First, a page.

Culturally, the lesbian, gay, bisexual, transgender, or questioning community has made great strides recently toward equality. Cultural icons have made headway in changing attitudes. With charm and humor, TV shows like Will and Grace have brought people’s attention to the difficulties the LGBTQ community face. Cam Tucker and Mitchell Pritchett on Modern Family have modeled a loving couple and caring parents for all to see. Ellen has used her influential voice to promote kindness and inclusion. Important legal strides have also been made for equality and human rights, especially regarding marriage. However, there is much more work to do. Members of the LGBTQ community still face discrimination and burdens that are too much to bear. Consider these dynamics:
- Members of the LGBTQ community are diagnosed with mental health problems (for example, major depressive disorder and generalized anxiety disorder) are rates three times higher than the general population.
- Substance abuse rates within the LGBTQ community are around 30 percent, while they are approximately 9 percent for the general population.
- Many people who identify as LGBTQ report having to deal with “minority stress.” They face prejudice, family rejection, social exclusion, abuse, and harassment just for being who they are. Often times, their human rights are also denied.
- Suicide is a leading cause of death for LGBTQ youth, ages 10-14. These young people experience more instances of fear, prejudice, bullying, and hatred than their straight and cis-gendered peers.
The steps forward should be celebrated, but the challenges that the LGBTQ continues to face should not be minimized. Marginalization and discrimination are still regular parts of life as a LGBTQ person, and prejudice exacts a big price.
Thriveworks Sterling offers counseling and therapy that is sensitive to the unique experiences of people within the LGBTQ community. Mental health care, unfortunately, mirrors the general population—some therapists are inclusive and others are not. At Thriveworks Sterling, our goal is to be a part of the solution, offering informed and sensitive care that gives members of the LGBTQ community the support they need.
What Does LGBTQ Affirmative Therapy Look Like?
Even in the 1970s, the mental health profession officially saw homosexuality as a pathological disorder. To its great shame, many counselors and therapists labeled people who were just being themselves. Although the field has officially changed its position, the history of discrimination overshadows some who work in mental health care. Many counselors and therapist fail to understand the mental health challenges that members of the LGBTQ community experience and provide adequate care. This dynamic is so prevalent that is has a name: the dual stigma. That is, members of the LGBTQ community experience more mental health problems, but they also have more difficulty finding an affirming therapist who supports their gender and sexuality.
Understandably, many members of the LGBTQ community are hesitant to seek mental health care when they are experiencing anxiety, depression, substance abuse, and more. Thriveworks Sterling hopes to erase the double stigma, and more and more, our LGBTQ clients are finding the informed and sensitive care they deserve.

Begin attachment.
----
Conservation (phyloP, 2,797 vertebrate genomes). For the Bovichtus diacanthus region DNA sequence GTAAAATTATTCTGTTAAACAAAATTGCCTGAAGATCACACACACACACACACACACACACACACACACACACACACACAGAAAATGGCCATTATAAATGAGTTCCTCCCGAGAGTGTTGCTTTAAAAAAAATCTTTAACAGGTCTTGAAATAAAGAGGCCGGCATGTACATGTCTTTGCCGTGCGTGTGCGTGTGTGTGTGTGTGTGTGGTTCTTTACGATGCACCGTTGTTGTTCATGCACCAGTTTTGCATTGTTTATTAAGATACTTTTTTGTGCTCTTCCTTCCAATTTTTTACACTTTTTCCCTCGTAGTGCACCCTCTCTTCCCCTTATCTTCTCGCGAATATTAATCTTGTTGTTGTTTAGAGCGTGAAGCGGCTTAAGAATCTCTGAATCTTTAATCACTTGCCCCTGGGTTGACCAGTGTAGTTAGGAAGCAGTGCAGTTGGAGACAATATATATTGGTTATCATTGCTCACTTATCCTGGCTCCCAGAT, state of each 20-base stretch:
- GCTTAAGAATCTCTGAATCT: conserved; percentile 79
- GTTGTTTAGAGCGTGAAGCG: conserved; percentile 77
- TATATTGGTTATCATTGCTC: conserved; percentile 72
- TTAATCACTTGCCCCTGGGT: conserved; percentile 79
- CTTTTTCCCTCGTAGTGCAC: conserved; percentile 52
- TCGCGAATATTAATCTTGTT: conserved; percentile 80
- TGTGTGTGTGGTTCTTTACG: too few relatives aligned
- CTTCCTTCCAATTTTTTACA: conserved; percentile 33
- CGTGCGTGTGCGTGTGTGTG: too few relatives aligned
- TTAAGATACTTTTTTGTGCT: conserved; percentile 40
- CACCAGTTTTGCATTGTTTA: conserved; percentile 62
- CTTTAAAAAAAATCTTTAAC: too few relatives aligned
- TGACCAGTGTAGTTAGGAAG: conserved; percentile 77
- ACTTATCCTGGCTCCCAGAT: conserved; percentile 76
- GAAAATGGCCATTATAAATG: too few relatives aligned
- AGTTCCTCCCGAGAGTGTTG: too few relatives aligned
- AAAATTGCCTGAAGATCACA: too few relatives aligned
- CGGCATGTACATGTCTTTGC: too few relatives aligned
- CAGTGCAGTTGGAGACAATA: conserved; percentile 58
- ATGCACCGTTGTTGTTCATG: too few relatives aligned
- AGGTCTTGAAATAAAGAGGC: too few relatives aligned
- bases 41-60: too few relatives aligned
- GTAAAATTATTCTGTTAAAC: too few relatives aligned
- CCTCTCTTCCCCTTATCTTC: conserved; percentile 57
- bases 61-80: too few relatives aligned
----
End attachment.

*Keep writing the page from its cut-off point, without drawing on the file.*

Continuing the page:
“You can argue that it’s a different world now than the one when Matthew Shepard was killed, but there is a subtle difference between tolerance and acceptance. … It’s the chasm between being invited to a colleague’s wedding with your same-sex partner and being able to slow-dance without the other guests whispering.”
― Jodi Picoult, Sing You Home
While each individual has unique needs and faces unique circumstances, LGBTQ affirmative counseling often helps people address topics such as:
- How and when to come out
- Dealing with discrimination and non-acceptance
- Healthy communication
- Gender and sexual identity
- Dating and other relationships
- Transcending gender roles
- Eating disorders
- Self-esteem issues
- Anxiety and stress
- Family concerns
- Safety concerns
- Past trauma and abuse
The therapists at Thriveworks Sterling know that any therapeutic relationship is based upon trust. Our staff works hard to create a space where clients are heard, they experience empathy, and their stories are respected. As trust grows between a therapist and a client, they often feel safe to delve deeper and deeper, addressing questions such as…
- What are your living circumstances like? Do you feel safe there?
- How did you come to the decision to start therapy?
- What energizes and excited you?
- If you could change something about your circumstances, what would it be?
- What are your relationships like? With your significant other? Family? Friends?
- Where do you about for your life, professionally and personally?
Therapy has the stereotype image of an individual lying on a couch, recounting all the challenges in their life while a counselor takes furious notes. This image is not completely accurate, but it is not completely wrong either. Therapy is often a safe place where people can talk openly and honestly about the challenges in their lives. Seeing life’s difficulties for what they are is often the first step in overcoming them.
Appointments at Thriveworks Sterling for LGBTQ Inclusive Therapy
Do you want to meet with a counselor about the challenges in your life? If so, consider reaching out to Thriveworks Sterling. We have appointments available. When you contact our office, a scheduling specialist will answer your call and help you make an appointment. New clients regularly have their first appointment within 24 hours. Many types of insurance plans are accepted, and we offer weekend and evening sessions. Call Thriveworks Sterling today.